Latin America Forum
Currently Latin America is evolving in unprecedented ways with dramatic political changes and a rethinking of its economic and social development models. Combining these shifts with Latin America’s multicultural character and diverse history provides for an interesting time in the region. These many transitions taking place in Latin America and the Caribbean had sparked the interest of several GPIA students and in Spring 2006 they created Latin America Forum.
Latin America Forum emerged from a group of students who envisioned these exciting events as a great opportunity to stimulate and facilitate the discussion on the wide range of issues related to Latin America and the Caribbean.
Latin America Forum is here to serve students, faculty and practitioners by enhancing their experiences and providing a space for networking and research on international issues related to Latin American countries.
We would like to know your thoughts and ideas and invite you to participate in the upcoming semester! Latin America Forum has many exciting opportunities and events coming soon!
You can contact us at email@example.com
Permanent Event: LAF Social
Come join the Latin America Forum's language group in an informal and social practice space. Increase your conversational Spanish and Portuguese language ability, meet other Spanish and Portuguese-speaking students from GPIA and students going to Argentina and Brazil next summer, and hang out with friends.
All skill levels are welcome and encouraged; this is a space to develop your skills.
Only one rule: completely in Spanish and some Portuguese...though Portunhol and Spanglish are tolerated
When: Every Thursday - starting at 10 pm! Where: Spain Restaurant, 113 West 13th Street (near 6th Avenue)
"Screening of Santiago"
GPIA & Latin America Forum present a screening of Santiago
By João Moreira Salles (Brazil, 2006)
Friday, Apirl 18th 6 - 8 p.m. 66 W 12th Street, Room 404
free event! refreshments will be served Followed by a discussion with: Carlos Gutierrez - Cinema Tropical Simone Duarte - GPIA Documentary Film Series Peter Lucas - Professor of Human Rights at the New School
João Moreira Salles is one of Brazil's foremost documentary filmmakers. In 1992 he began shooting a film about Santiago, the butler in his childhood home who left an indelible mark upon the family. Santiago was an educated man who, in addition to his work, produced some 60,000 pages of stories documenting his surroundings as well as tales of aristocratic lifestyles, including that of the house in which he himself served. Through his personal voice-over, Salles sheds light on his family and childhood, and on the reasons why the film took so long to complete. The result is an elegant mosaic with two parallel narratives, dealing with universal topics such as memory, identity, and documentary filmmaking. Santiago has been screened at some of the most important documentary film festivals and recently took the Grand Prize at Cinéma du Réel in Paris.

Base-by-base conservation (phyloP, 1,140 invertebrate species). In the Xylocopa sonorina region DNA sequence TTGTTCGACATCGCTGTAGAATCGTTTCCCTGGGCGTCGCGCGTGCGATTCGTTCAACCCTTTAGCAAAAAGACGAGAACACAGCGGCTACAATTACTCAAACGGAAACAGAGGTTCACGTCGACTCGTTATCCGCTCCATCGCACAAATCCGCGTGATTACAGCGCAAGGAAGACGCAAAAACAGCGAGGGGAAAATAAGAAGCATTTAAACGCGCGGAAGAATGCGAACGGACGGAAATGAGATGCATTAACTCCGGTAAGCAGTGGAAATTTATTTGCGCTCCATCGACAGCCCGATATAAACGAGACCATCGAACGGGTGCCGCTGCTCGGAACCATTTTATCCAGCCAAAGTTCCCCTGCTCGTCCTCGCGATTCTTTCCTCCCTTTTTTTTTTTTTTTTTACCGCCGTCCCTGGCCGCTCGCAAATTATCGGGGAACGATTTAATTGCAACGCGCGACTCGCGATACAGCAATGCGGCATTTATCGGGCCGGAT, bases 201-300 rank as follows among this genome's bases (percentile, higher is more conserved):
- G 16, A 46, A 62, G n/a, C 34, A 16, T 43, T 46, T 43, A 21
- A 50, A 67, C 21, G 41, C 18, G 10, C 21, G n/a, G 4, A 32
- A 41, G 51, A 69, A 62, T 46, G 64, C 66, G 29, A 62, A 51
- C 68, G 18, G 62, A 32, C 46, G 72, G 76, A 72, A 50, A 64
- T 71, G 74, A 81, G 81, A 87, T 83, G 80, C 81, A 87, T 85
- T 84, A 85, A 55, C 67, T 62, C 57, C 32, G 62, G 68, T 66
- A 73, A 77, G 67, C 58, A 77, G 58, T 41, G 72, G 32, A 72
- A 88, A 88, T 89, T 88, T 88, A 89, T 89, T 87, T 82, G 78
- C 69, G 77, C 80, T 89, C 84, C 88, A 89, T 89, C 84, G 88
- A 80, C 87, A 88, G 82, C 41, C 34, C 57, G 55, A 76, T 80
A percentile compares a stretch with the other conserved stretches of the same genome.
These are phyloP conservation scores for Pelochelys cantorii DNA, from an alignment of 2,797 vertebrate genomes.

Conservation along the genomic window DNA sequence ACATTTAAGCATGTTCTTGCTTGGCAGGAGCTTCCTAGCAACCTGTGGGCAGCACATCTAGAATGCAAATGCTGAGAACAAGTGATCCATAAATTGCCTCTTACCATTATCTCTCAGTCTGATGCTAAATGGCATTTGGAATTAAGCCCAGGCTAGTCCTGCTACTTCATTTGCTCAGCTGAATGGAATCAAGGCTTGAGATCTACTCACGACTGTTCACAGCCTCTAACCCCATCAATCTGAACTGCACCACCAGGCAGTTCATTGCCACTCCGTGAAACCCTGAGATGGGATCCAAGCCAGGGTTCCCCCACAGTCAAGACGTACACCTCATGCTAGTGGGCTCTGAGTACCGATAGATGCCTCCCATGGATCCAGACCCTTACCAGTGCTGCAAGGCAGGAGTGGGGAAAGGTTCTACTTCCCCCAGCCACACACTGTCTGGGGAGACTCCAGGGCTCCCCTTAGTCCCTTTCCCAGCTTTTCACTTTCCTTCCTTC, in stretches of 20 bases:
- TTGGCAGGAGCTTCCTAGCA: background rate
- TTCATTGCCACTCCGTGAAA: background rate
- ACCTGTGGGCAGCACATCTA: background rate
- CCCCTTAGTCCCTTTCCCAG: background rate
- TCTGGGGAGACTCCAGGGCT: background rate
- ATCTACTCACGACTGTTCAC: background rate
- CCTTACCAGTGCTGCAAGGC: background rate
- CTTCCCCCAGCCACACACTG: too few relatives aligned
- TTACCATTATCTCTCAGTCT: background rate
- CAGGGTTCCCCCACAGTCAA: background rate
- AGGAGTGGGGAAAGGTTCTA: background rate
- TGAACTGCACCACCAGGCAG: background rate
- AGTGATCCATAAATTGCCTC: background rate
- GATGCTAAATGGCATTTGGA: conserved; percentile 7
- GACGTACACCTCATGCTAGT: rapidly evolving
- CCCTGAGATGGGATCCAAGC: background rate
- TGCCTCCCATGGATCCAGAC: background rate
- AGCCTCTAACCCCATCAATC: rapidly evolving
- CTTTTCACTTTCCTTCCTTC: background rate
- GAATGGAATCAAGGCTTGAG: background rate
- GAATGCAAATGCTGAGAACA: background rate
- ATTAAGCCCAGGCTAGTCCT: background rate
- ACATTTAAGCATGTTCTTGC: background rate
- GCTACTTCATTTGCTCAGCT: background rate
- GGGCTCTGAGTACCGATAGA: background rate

Latin America Forum presents...
Join us for a night of music, dancing, photography, food & drink...
Latin America style: Salsa, Merengue, Rock en Español, Samba, Funk, Reggaeton, Dancehall & more
When: Friday, April 11 6:30 PM - 10 PM
Where: 66 W 12th Street Room 510
FREE event, refreshments will be served
"Religion and politics in Argentina"
Observatory on Latin America (OLA) & Latin America Forum - with the support of HelpArgentina
Religion and politics in Argentina from Catholic hegemony to plurality of the religious field
The relationship between religion and politics in Argentina has historically been characterized by the strong presence of the Catholic Church. Marked by moments of conflict and agreement with the government, the ecclesiastic hierarchies not only intervene in religious matters; they also externalize their pretension of regulating other social spaces: policy, family, economy. But the field of beliefs has been radically transformed during the past 30 years: the faithful have become nomads going from one religious group to another, from a religious commitment to a social and political one and vice versa. The Catholic Church faces the challenge of competing religious groups, as well as of a growing current of religious indifference in the large urban centers. This also represents a difficult challenge for other religious institutions, which must re-articulate the manner of relating to the public authorities.
A conversation with
Veronica Gimenez Beliveau is a researcher in Social Sciences at the CONICET, and adjunct associate professor at University of Buenos Aires Faculty of Social Sciences. She is a Sociologist from University of Buenos Aires and she received her PhD from the École des Hautes Études en Sciences Sociales (Paris- France) in 2004.
Dr. Gimenez Beliveau’s research falls at the nexus of religion and politics in the globalization era. Her most recent work focuses on transnational sociabilities and the modalities of construction of social community spaces inside and between national states. Her current fieldwork is in the border area between Paraguay, Argentina and Brazil. She is the author of *La Triple Frontera, Globalización y construcción social del espacio*, published in Buenos Aires in 2006.
When: Wednesday, February 27, 2008 6-8 pm Where: Room 406, 66 West 12 St., 4th Floor
"Iracema: Uma Transa Amazonica"
A classic Brazilian film from director Jorge Bodanzsky, featuring commentary and discussion led by Peter Lucas
Friday, February 22nd
6 pm to 8:30 pm
4th Floor, 66 West 12th Street
New School University
See flyer for additional information
A Brazilian Documentary from director José Padilha, with a slide show and discussion led by Peter Lucas
Friday, October 5
6:30 pm – 9 pm
4th Floor, 66 West 12th Street
New School University
BUS 174 is a careful investigation of the hijack of a bus in Rio, based on an extensive research of stock footage, interviews and official documents.
The hijack took place in June 12, 2000 (Valentines Day in Brazil) and was broadcast live for 4 and a half hours. The whole country stopped to watch the drama on TV.
The film tells 2 parallel stories. Not only does it explain the dramatic events that unfolded as the police tried, and failed, to handle the hijack situation; but it also tells the amazing life story of the hijacker, revealing how a typical Rio de Janeiro street kid was transformed into a violent criminal because society systematically denied him any kind of social existence.